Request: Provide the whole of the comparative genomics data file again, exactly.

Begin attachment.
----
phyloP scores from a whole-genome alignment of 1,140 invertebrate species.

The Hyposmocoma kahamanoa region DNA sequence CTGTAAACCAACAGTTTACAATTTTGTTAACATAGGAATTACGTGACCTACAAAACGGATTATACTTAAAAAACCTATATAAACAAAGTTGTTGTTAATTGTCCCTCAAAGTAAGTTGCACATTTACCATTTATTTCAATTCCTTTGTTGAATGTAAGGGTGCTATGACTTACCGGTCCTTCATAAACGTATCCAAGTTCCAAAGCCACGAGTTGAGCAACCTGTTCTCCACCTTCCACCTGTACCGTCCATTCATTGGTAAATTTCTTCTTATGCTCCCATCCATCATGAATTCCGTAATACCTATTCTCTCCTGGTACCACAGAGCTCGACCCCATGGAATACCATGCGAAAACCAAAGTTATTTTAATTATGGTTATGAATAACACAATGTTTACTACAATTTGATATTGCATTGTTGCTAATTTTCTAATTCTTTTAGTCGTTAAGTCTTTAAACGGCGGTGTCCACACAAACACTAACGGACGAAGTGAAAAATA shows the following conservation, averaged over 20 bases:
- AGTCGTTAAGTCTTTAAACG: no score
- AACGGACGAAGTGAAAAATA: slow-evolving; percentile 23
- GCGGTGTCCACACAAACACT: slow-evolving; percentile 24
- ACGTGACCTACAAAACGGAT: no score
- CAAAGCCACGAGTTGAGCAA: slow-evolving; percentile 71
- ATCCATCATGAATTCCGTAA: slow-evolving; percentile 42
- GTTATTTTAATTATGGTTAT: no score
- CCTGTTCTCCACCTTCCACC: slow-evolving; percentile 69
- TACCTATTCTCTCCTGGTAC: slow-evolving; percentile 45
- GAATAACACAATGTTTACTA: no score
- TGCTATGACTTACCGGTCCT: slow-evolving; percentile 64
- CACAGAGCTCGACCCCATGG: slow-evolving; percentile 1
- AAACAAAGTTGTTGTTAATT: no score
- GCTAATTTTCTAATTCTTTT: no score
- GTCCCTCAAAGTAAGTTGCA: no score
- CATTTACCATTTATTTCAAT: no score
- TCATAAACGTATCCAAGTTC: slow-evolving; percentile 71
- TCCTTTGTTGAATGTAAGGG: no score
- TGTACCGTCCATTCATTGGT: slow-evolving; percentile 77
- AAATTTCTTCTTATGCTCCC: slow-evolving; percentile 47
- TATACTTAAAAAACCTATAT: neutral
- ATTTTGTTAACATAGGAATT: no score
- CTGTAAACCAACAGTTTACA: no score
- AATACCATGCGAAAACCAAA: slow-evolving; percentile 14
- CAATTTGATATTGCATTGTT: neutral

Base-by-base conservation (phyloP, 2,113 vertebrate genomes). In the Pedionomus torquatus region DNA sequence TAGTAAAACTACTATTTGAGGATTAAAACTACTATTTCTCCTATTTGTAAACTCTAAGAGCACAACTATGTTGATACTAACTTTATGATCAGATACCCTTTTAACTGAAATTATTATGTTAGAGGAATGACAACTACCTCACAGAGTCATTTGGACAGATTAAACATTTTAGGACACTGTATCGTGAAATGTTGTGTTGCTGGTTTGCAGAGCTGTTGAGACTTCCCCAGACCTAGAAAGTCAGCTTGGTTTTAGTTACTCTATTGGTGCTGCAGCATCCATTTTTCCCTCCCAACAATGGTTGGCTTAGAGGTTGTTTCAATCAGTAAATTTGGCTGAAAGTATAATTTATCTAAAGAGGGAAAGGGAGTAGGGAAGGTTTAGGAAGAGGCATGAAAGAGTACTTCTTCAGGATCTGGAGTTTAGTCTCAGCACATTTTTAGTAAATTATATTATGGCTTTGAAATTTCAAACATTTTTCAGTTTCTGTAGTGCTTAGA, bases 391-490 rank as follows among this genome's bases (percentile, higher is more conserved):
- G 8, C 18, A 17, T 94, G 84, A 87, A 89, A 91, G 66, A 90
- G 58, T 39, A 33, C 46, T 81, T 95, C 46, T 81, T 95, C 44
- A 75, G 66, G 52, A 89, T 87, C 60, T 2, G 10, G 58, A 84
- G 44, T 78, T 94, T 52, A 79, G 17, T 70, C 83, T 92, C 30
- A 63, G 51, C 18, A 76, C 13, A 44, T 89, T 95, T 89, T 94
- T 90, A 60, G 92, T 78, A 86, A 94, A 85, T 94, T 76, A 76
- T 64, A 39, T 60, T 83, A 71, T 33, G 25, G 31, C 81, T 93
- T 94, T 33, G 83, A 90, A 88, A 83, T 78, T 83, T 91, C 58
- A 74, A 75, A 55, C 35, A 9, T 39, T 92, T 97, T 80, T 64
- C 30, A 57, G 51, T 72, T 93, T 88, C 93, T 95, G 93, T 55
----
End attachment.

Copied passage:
phyloP scores from a whole-genome alignment of 1,140 invertebrate species.

The Hyposmocoma kahamanoa region DNA sequence CTGTAAACCAACAGTTTACAATTTTGTTAACATAGGAATTACGTGACCTACAAAACGGATTATACTTAAAAAACCTATATAAACAAAGTTGTTGTTAATTGTCCCTCAAAGTAAGTTGCACATTTACCATTTATTTCAATTCCTTTGTTGAATGTAAGGGTGCTATGACTTACCGGTCCTTCATAAACGTATCCAAGTTCCAAAGCCACGAGTTGAGCAACCTGTTCTCCACCTTCCACCTGTACCGTCCATTCATTGGTAAATTTCTTCTTATGCTCCCATCCATCATGAATTCCGTAATACCTATTCTCTCCTGGTACCACAGAGCTCGACCCCATGGAATACCATGCGAAAACCAAAGTTATTTTAATTATGGTTATGAATAACACAATGTTTACTACAATTTGATATTGCATTGTTGCTAATTTTCTAATTCTTTTAGTCGTTAAGTCTTTAAACGGCGGTGTCCACACAAACACTAACGGACGAAGTGAAAAATA shows the following conservation, averaged over 20 bases:
- AGTCGTTAAGTCTTTAAACG: no score
- AACGGACGAAGTGAAAAATA: slow-evolving; percentile 23
- GCGGTGTCCACACAAACACT: slow-evolving; percentile 24
- ACGTGACCTACAAAACGGAT: no score
- CAAAGCCACGAGTTGAGCAA: slow-evolving; percentile 71
- ATCCATCATGAATTCCGTAA: slow-evolving; percentile 42
- GTTATTTTAATTATGGTTAT: no score
- CCTGTTCTCCACCTTCCACC: slow-evolving; percentile 69
- TACCTATTCTCTCCTGGTAC: slow-evolving; percentile 45
- GAATAACACAATGTTTACTA: no score
- TGCTATGACTTACCGGTCCT: slow-evolving; percentile 64
- CACAGAGCTCGACCCCATGG: slow-evolving; percentile 1
- AAACAAAGTTGTTGTTAATT: no score
- GCTAATTTTCTAATTCTTTT: no score
- GTCCCTCAAAGTAAGTTGCA: no score
- CATTTACCATTTATTTCAAT: no score
- TCATAAACGTATCCAAGTTC: slow-evolving; percentile 71
- TCCTTTGTTGAATGTAAGGG: no score
- TGTACCGTCCATTCATTGGT: slow-evolving; percentile 77
- AAATTTCTTCTTATGCTCCC: slow-evolving; percentile 47
- TATACTTAAAAAACCTATAT: neutral
- ATTTTGTTAACATAGGAATT: no score
- CTGTAAACCAACAGTTTACA: no score
- AATACCATGCGAAAACCAAA: slow-evolving; percentile 14
- CAATTTGATATTGCATTGTT: neutral

Base-by-base conservation (phyloP, 2,113 vertebrate genomes). In the Pedionomus torquatus region DNA sequence TAGTAAAACTACTATTTGAGGATTAAAACTACTATTTCTCCTATTTGTAAACTCTAAGAGCACAACTATGTTGATACTAACTTTATGATCAGATACCCTTTTAACTGAAATTATTATGTTAGAGGAATGACAACTACCTCACAGAGTCATTTGGACAGATTAAACATTTTAGGACACTGTATCGTGAAATGTTGTGTTGCTGGTTTGCAGAGCTGTTGAGACTTCCCCAGACCTAGAAAGTCAGCTTGGTTTTAGTTACTCTATTGGTGCTGCAGCATCCATTTTTCCCTCCCAACAATGGTTGGCTTAGAGGTTGTTTCAATCAGTAAATTTGGCTGAAAGTATAATTTATCTAAAGAGGGAAAGGGAGTAGGGAAGGTTTAGGAAGAGGCATGAAAGAGTACTTCTTCAGGATCTGGAGTTTAGTCTCAGCACATTTTTAGTAAATTATATTATGGCTTTGAAATTTCAAACATTTTTCAGTTTCTGTAGTGCTTAGA, bases 391-490 rank as follows among this genome's bases (percentile, higher is more conserved):
- G 8, C 18, A 17, T 94, G 84, A 87, A 89, A 91, G 66, A 90
- G 58, T 39, A 33, C 46, T 81, T 95, C 46, T 81, T 95, C 44
- A 75, G 66, G 52, A 89, T 87, C 60, T 2, G 10, G 58, A 84
- G 44, T 78, T 94, T 52, A 79, G 17, T 70, C 83, T 92, C 30
- A 63, G 51, C 18, A 76, C 13, A 44, T 89, T 95, T 89, T 94
- T 90, A 60, G 92, T 78, A 86, A 94, A 85, T 94, T 76, A 76
- T 64, A 39, T 60, T 83, A 71, T 33, G 25, G 31, C 81, T 93
- T 94, T 33, G 83, A 90, A 88, A 83, T 78, T 83, T 91, C 58
- A 74, A 75, A 55, C 35, A 9, T 39, T 92, T 97, T 80, T 64
- C 30, A 57, G 51, T 72, T 93, T 88, C 93, T 95, G 93, T 55